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All Articles For Decency and Order

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“No one, though he be a professor of theology, elder or deacon, shall be permitted to enter upon the minis­try of the Word and the sacraments without having been lawfully called thereunto. And when anyone acts contrary thereto, and after being frequently ad­monished does not desist, the classis shall judge whe­ther he is to be declared a schismatic or is to be pun­ished in some other way.” (Art. 3, D.K.O.).

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Thomas Nichols said, “We believe that the gospel ministry is the noblest and most exalted office to which man can aspire. But not everyone is qualified to preach.” This is another way of saying that one is un­able to put himself into the office of the ministry of the Word. There is only one entrance into that position and that is thru the lawful calling of which both the third and fourth articles of our church order speak.

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The fourth article of our church order defines the lawful calling of candidates to the office of the min­istry of the word. In this respect it is to be disting­uished from the next article which speaks of the cal­ling of ministers who are already in the office. Later articles in our church order speak of the calling and ordination of elders and deacons. The order to be pursued by the church in calling one to the ministry as prescribed by our church order is not above criticism. We cite the article here in its entirety:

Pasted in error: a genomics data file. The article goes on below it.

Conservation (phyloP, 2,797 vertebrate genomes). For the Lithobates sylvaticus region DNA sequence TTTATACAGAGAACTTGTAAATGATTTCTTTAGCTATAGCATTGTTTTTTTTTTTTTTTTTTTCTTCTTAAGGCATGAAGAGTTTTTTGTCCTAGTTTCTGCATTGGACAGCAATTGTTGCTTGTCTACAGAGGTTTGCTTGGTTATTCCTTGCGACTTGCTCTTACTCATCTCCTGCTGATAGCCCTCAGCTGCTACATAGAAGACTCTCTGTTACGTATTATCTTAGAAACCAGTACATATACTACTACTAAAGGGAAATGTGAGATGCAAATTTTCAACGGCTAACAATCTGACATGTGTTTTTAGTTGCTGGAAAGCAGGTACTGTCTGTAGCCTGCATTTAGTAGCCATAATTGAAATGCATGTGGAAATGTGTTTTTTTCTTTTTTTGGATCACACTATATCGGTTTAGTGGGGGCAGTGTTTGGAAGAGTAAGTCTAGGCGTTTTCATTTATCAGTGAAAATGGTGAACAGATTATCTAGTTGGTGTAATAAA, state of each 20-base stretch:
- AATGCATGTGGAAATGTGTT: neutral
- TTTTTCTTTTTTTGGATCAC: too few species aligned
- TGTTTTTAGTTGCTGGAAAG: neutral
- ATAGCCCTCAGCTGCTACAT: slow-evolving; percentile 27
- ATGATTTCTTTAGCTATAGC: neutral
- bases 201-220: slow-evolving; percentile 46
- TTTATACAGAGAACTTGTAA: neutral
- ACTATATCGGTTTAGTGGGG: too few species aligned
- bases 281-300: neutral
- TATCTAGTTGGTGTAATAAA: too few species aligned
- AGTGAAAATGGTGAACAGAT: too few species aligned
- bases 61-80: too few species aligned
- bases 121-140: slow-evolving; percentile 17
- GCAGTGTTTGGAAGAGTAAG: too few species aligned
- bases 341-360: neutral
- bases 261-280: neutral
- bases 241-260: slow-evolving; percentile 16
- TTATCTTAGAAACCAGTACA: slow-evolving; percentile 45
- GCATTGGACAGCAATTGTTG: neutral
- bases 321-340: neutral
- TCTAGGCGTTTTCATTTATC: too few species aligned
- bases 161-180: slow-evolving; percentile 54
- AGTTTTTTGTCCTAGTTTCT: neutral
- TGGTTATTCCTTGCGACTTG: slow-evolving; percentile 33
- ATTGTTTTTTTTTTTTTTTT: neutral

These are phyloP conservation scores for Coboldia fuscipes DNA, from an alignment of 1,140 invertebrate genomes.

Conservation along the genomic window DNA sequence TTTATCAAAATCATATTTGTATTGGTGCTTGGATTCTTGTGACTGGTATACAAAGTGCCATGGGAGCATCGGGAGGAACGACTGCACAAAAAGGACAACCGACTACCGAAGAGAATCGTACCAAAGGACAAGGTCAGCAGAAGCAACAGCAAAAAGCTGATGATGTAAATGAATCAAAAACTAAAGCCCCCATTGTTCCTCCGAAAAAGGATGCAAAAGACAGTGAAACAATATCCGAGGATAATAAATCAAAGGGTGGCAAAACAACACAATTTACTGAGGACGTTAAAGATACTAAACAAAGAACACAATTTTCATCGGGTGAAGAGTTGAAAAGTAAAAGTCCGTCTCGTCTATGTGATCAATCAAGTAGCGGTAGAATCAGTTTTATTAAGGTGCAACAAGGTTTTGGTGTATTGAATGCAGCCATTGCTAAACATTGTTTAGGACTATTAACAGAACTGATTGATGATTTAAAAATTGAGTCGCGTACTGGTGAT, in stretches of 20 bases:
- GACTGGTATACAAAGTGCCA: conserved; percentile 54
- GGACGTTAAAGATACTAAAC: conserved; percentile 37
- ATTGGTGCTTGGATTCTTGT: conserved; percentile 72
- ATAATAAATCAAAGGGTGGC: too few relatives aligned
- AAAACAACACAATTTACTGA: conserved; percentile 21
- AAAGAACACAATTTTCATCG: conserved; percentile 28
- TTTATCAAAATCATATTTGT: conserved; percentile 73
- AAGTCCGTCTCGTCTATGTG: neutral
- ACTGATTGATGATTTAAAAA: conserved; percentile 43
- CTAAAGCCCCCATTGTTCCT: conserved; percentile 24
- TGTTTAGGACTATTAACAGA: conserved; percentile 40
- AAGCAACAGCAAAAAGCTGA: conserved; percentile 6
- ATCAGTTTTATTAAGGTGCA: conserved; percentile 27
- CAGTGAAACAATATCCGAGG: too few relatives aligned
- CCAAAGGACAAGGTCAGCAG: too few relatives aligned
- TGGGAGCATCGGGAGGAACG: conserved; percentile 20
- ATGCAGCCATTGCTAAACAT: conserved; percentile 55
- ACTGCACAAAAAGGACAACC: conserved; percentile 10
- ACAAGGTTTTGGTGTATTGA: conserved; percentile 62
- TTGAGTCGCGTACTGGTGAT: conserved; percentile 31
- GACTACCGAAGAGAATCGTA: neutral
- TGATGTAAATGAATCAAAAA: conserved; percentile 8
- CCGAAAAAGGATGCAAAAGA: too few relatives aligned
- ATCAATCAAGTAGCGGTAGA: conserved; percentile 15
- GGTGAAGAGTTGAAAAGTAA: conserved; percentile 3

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The last time we were discussing the first part of the fourth article of our church order. We wrote about some of the methods that are employed in nomi­nating and calling a minister of the gospel. It was observed that our churches do not follow the letter of the church order in this matter. The latter, because of historical circumstances, advocates that the candi­date be chosen by the consistory and deacons and then submitted to the members of the church for approba­tion.

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The above caption is a Latin title by which a group of self-appointed itinerant preachers of the sixteenth century were called. The phrase means, “walking Levites.” It rather appropriately fits this class of itinerant preachers because they refused to be ministerially connected with any particular church but travelled about from place to place as they saw fit.

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